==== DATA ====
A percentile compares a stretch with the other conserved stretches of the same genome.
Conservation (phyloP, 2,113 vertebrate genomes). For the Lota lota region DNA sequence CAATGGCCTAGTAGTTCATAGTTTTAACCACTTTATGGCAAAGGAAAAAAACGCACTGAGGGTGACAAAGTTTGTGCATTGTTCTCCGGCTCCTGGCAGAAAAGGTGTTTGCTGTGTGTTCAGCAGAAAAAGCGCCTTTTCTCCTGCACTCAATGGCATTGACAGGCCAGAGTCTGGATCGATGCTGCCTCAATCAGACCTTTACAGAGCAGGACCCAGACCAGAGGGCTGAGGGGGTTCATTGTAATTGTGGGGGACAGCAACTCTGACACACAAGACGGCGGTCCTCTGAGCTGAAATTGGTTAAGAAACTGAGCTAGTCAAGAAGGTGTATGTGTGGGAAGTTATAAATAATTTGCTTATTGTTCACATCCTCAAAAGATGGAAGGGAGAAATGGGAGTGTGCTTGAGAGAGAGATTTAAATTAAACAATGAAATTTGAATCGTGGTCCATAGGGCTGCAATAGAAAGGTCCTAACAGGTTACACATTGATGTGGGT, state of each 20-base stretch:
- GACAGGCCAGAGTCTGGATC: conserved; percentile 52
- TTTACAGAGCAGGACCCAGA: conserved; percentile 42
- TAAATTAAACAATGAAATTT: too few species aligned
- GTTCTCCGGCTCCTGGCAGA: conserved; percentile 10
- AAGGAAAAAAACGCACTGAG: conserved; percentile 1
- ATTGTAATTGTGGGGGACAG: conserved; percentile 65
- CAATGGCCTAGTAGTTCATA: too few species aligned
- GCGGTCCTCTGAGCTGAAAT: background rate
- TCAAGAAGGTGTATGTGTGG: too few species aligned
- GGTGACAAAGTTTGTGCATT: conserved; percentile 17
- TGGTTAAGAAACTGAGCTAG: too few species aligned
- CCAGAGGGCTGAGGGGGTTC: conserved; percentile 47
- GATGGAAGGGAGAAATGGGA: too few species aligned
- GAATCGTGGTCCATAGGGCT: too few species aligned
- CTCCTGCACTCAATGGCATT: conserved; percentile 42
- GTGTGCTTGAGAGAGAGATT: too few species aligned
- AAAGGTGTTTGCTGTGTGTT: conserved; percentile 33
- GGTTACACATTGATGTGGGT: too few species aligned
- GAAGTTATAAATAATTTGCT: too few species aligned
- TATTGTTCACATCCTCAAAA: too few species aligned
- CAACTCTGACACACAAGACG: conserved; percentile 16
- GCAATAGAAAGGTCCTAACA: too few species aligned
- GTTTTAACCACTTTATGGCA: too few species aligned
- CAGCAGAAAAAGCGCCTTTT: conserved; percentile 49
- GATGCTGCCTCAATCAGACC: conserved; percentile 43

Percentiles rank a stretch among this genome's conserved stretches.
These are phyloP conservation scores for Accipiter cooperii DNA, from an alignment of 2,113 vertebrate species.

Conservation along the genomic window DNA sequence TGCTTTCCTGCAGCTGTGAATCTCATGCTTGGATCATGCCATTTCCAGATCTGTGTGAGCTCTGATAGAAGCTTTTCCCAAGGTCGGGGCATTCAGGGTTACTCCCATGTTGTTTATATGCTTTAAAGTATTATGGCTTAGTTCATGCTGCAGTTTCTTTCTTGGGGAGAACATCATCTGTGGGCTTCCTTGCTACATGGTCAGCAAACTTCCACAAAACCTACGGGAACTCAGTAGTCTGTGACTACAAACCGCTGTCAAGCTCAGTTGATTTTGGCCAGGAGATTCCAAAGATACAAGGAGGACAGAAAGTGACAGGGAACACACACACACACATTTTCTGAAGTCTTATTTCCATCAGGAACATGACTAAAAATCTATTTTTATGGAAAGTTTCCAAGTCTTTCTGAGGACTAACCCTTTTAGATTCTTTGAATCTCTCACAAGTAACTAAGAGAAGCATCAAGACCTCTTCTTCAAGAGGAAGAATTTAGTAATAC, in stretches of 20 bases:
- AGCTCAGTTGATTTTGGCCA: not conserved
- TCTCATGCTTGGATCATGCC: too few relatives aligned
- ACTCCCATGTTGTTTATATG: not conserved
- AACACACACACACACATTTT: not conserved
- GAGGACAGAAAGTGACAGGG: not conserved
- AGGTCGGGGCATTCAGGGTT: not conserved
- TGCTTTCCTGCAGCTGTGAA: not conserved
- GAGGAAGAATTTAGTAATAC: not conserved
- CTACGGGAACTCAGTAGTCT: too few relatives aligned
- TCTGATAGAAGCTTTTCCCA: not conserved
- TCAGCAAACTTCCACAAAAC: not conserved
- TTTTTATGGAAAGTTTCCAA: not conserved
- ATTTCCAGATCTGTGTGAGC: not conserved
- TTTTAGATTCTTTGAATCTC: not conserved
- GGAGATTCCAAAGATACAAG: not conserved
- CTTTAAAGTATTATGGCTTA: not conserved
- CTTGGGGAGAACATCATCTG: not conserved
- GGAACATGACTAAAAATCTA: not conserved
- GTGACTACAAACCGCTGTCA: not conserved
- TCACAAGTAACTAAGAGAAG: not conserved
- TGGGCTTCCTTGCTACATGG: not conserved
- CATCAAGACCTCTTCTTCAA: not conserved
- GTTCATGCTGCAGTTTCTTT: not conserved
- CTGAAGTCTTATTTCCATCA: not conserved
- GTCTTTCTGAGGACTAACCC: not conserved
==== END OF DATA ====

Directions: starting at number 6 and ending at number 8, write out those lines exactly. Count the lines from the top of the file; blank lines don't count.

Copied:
- GTTCTCCGGCTCCTGGCAGA: conserved; percentile 10
- AAGGAAAAAAACGCACTGAG: conserved; percentile 1
- ATTGTAATTGTGGGGGACAG: conserved; percentile 65